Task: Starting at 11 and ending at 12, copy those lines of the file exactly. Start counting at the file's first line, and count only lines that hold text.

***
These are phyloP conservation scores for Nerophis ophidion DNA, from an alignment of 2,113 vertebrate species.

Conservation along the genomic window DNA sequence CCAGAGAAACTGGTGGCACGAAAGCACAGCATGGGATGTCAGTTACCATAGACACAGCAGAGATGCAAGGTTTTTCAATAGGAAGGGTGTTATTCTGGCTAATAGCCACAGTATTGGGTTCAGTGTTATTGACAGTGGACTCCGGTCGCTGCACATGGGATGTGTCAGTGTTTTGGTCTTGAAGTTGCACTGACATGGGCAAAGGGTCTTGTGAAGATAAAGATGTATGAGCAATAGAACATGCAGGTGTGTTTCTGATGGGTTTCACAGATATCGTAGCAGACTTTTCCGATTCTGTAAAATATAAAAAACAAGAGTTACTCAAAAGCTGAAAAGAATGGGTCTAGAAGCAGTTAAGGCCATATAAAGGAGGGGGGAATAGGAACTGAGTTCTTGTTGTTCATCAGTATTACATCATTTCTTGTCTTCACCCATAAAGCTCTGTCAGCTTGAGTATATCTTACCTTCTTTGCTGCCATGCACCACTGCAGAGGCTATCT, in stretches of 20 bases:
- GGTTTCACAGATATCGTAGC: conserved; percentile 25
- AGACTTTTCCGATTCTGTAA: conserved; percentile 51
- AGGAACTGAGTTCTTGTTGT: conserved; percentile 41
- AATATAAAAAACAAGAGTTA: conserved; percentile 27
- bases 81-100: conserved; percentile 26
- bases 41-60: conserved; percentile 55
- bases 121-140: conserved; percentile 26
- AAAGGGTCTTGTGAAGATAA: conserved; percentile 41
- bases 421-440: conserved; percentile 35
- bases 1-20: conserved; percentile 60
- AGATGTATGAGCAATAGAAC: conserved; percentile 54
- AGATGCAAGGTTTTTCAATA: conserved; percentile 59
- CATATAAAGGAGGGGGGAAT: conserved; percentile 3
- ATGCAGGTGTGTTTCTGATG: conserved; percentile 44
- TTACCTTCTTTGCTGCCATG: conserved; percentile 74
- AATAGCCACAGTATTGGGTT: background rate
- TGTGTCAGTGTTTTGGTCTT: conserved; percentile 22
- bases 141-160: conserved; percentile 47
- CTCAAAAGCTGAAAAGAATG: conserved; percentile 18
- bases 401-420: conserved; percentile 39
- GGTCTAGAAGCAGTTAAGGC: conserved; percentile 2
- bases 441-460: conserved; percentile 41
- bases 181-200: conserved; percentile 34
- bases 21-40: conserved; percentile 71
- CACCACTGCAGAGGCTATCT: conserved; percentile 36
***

- bases 421-440: conserved; percentile 35
- bases 1-20: conserved; percentile 60